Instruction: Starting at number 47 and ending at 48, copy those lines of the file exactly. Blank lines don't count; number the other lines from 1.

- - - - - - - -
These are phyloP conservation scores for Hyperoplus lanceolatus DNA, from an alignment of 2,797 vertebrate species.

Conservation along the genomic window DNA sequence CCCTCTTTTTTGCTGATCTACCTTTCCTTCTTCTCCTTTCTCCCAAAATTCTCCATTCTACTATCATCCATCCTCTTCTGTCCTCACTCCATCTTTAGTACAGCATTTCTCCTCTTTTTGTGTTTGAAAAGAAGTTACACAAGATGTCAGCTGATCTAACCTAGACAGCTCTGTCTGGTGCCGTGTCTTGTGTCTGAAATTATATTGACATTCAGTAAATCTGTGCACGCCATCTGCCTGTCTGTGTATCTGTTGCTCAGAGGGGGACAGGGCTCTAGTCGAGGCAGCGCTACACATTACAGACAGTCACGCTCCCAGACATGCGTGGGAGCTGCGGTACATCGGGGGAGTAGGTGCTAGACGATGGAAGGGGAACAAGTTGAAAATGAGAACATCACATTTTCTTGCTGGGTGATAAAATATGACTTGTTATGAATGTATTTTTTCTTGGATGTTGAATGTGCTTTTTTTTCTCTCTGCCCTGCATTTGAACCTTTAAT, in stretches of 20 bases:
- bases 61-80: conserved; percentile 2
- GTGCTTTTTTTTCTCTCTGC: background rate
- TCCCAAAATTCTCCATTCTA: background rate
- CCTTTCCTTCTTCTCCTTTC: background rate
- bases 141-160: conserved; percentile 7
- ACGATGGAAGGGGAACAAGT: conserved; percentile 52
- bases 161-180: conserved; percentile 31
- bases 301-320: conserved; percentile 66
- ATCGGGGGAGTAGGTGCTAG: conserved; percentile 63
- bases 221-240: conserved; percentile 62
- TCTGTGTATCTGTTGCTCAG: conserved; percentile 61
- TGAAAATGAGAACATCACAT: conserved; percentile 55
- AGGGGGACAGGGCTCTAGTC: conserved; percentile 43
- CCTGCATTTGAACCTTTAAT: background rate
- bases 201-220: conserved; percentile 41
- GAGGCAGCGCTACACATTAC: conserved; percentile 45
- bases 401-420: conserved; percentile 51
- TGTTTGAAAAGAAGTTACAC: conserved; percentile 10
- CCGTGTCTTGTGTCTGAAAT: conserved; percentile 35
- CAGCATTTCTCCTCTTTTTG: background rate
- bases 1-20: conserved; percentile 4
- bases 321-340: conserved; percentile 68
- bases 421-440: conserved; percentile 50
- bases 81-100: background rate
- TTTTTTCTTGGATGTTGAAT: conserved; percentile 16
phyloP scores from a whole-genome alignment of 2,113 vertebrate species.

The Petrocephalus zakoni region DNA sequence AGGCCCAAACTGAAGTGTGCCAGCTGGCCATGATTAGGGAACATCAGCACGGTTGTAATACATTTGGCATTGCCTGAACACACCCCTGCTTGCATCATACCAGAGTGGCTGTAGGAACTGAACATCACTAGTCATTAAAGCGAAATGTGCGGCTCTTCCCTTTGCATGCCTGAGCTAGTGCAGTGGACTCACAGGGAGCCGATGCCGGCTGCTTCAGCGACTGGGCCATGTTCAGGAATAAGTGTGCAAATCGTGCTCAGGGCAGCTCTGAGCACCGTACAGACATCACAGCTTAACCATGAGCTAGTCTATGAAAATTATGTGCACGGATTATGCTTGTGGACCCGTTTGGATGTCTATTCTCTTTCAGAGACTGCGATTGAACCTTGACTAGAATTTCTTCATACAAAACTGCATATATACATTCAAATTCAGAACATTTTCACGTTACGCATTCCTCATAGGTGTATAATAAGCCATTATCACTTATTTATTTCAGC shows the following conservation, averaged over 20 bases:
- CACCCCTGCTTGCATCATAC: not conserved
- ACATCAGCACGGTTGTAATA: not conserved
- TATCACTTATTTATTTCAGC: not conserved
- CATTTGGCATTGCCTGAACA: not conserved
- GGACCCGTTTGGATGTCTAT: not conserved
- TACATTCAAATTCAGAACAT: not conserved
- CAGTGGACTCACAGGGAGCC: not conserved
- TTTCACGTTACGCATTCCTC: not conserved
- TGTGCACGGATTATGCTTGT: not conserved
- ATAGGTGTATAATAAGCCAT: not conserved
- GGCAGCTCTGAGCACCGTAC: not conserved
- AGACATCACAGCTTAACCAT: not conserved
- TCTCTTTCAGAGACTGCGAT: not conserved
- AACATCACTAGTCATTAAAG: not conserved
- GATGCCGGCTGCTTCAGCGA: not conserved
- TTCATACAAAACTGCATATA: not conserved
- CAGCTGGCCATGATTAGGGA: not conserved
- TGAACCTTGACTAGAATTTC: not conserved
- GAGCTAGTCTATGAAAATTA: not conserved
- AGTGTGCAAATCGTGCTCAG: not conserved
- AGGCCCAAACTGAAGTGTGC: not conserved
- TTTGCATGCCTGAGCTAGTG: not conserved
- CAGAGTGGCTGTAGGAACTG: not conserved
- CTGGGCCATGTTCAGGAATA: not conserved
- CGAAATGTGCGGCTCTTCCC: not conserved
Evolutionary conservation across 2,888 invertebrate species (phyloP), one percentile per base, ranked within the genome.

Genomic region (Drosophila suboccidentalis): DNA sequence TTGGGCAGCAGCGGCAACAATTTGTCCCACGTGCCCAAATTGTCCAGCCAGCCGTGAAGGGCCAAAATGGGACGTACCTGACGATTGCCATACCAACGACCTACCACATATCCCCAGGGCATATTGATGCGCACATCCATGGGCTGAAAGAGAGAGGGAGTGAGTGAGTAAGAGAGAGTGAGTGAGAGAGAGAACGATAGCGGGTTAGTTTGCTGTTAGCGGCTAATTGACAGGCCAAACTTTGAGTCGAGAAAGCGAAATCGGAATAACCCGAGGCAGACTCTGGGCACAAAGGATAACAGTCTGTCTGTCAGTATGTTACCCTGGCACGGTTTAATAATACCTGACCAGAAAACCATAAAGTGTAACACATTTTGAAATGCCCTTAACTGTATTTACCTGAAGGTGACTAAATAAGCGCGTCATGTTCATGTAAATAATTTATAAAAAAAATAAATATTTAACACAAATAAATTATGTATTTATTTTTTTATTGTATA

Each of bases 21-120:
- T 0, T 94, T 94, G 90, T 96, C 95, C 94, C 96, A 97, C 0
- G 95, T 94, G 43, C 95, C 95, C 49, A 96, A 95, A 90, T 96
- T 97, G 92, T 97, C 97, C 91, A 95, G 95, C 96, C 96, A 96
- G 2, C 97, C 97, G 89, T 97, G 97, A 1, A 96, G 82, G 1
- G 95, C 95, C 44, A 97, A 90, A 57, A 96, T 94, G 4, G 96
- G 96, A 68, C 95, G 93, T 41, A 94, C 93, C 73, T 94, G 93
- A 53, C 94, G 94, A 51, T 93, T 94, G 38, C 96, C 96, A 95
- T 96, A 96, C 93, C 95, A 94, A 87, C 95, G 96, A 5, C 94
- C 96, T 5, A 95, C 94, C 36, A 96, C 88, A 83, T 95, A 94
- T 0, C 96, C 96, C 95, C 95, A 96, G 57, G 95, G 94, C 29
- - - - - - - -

- TGAACCTTGACTAGAATTTC: not conserved
- GAGCTAGTCTATGAAAATTA: not conserved